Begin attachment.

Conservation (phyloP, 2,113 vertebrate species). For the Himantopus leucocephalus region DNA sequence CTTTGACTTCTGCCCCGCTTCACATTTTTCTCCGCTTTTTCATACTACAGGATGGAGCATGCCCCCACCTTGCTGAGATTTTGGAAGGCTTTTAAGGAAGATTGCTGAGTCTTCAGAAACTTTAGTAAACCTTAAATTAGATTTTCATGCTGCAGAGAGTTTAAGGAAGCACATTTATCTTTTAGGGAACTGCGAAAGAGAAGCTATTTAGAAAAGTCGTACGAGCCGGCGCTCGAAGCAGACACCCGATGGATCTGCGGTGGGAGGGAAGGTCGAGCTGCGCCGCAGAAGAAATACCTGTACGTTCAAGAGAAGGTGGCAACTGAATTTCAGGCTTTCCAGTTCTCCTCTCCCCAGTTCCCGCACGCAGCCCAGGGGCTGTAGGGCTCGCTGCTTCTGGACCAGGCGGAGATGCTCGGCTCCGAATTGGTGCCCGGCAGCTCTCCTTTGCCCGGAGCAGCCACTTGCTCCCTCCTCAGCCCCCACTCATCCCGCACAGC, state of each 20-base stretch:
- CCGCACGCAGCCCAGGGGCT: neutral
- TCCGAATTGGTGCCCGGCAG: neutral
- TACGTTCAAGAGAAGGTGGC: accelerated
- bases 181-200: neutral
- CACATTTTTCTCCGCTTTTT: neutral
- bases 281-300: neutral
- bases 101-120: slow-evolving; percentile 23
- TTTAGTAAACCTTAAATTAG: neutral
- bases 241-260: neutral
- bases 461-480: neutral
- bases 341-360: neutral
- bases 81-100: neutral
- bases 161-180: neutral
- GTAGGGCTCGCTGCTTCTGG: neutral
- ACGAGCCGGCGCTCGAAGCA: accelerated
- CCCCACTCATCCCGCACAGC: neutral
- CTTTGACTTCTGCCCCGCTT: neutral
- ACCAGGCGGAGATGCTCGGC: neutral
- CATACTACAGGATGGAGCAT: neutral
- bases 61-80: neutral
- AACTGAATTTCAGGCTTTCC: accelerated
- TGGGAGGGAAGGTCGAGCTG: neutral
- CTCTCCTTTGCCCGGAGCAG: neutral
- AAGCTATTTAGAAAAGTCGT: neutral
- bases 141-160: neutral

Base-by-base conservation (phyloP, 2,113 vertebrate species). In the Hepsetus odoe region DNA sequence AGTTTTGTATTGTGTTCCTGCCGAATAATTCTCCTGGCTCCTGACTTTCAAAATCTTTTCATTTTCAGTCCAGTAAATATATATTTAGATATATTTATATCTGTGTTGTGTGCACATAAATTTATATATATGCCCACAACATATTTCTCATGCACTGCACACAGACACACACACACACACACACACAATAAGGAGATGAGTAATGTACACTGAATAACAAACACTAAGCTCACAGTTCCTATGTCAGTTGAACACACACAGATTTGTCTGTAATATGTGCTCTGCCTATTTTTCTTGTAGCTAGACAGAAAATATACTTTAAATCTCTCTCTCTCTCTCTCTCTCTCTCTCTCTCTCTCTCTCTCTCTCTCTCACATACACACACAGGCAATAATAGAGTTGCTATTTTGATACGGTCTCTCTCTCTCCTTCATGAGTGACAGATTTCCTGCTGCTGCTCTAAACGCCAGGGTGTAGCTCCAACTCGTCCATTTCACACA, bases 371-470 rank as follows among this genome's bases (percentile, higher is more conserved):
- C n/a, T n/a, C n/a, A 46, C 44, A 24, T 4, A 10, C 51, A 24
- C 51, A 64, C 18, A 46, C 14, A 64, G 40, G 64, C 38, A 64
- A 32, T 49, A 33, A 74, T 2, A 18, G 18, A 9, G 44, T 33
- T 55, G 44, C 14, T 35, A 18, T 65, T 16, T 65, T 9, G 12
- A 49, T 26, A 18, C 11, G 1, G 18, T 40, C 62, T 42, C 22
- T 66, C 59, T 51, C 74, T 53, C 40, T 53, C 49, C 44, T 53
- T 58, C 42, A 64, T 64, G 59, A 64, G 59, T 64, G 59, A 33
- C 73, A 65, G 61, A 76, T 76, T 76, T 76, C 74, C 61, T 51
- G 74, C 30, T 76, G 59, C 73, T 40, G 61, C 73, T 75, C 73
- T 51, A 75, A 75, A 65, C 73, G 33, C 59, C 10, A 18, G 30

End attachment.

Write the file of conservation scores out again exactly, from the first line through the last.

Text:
Conservation (phyloP, 2,113 vertebrate species). For the Himantopus leucocephalus region DNA sequence CTTTGACTTCTGCCCCGCTTCACATTTTTCTCCGCTTTTTCATACTACAGGATGGAGCATGCCCCCACCTTGCTGAGATTTTGGAAGGCTTTTAAGGAAGATTGCTGAGTCTTCAGAAACTTTAGTAAACCTTAAATTAGATTTTCATGCTGCAGAGAGTTTAAGGAAGCACATTTATCTTTTAGGGAACTGCGAAAGAGAAGCTATTTAGAAAAGTCGTACGAGCCGGCGCTCGAAGCAGACACCCGATGGATCTGCGGTGGGAGGGAAGGTCGAGCTGCGCCGCAGAAGAAATACCTGTACGTTCAAGAGAAGGTGGCAACTGAATTTCAGGCTTTCCAGTTCTCCTCTCCCCAGTTCCCGCACGCAGCCCAGGGGCTGTAGGGCTCGCTGCTTCTGGACCAGGCGGAGATGCTCGGCTCCGAATTGGTGCCCGGCAGCTCTCCTTTGCCCGGAGCAGCCACTTGCTCCCTCCTCAGCCCCCACTCATCCCGCACAGC, state of each 20-base stretch:
- CCGCACGCAGCCCAGGGGCT: neutral
- TCCGAATTGGTGCCCGGCAG: neutral
- TACGTTCAAGAGAAGGTGGC: accelerated
- bases 181-200: neutral
- CACATTTTTCTCCGCTTTTT: neutral
- bases 281-300: neutral
- bases 101-120: slow-evolving; percentile 23
- TTTAGTAAACCTTAAATTAG: neutral
- bases 241-260: neutral
- bases 461-480: neutral
- bases 341-360: neutral
- bases 81-100: neutral
- bases 161-180: neutral
- GTAGGGCTCGCTGCTTCTGG: neutral
- ACGAGCCGGCGCTCGAAGCA: accelerated
- CCCCACTCATCCCGCACAGC: neutral
- CTTTGACTTCTGCCCCGCTT: neutral
- ACCAGGCGGAGATGCTCGGC: neutral
- CATACTACAGGATGGAGCAT: neutral
- bases 61-80: neutral
- AACTGAATTTCAGGCTTTCC: accelerated
- TGGGAGGGAAGGTCGAGCTG: neutral
- CTCTCCTTTGCCCGGAGCAG: neutral
- AAGCTATTTAGAAAAGTCGT: neutral
- bases 141-160: neutral

Base-by-base conservation (phyloP, 2,113 vertebrate species). In the Hepsetus odoe region DNA sequence AGTTTTGTATTGTGTTCCTGCCGAATAATTCTCCTGGCTCCTGACTTTCAAAATCTTTTCATTTTCAGTCCAGTAAATATATATTTAGATATATTTATATCTGTGTTGTGTGCACATAAATTTATATATATGCCCACAACATATTTCTCATGCACTGCACACAGACACACACACACACACACACACAATAAGGAGATGAGTAATGTACACTGAATAACAAACACTAAGCTCACAGTTCCTATGTCAGTTGAACACACACAGATTTGTCTGTAATATGTGCTCTGCCTATTTTTCTTGTAGCTAGACAGAAAATATACTTTAAATCTCTCTCTCTCTCTCTCTCTCTCTCTCTCTCTCTCTCTCTCTCTCTCTCACATACACACACAGGCAATAATAGAGTTGCTATTTTGATACGGTCTCTCTCTCTCCTTCATGAGTGACAGATTTCCTGCTGCTGCTCTAAACGCCAGGGTGTAGCTCCAACTCGTCCATTTCACACA, bases 371-470 rank as follows among this genome's bases (percentile, higher is more conserved):
- C n/a, T n/a, C n/a, A 46, C 44, A 24, T 4, A 10, C 51, A 24
- C 51, A 64, C 18, A 46, C 14, A 64, G 40, G 64, C 38, A 64
- A 32, T 49, A 33, A 74, T 2, A 18, G 18, A 9, G 44, T 33
- T 55, G 44, C 14, T 35, A 18, T 65, T 16, T 65, T 9, G 12
- A 49, T 26, A 18, C 11, G 1, G 18, T 40, C 62, T 42, C 22
- T 66, C 59, T 51, C 74, T 53, C 40, T 53, C 49, C 44, T 53
- T 58, C 42, A 64, T 64, G 59, A 64, G 59, T 64, G 59, A 33
- C 73, A 65, G 61, A 76, T 76, T 76, T 76, C 74, C 61, T 51
- G 74, C 30, T 76, G 59, C 73, T 40, G 61, C 73, T 75, C 73
- T 51, A 75, A 75, A 65, C 73, G 33, C 59, C 10, A 18, G 30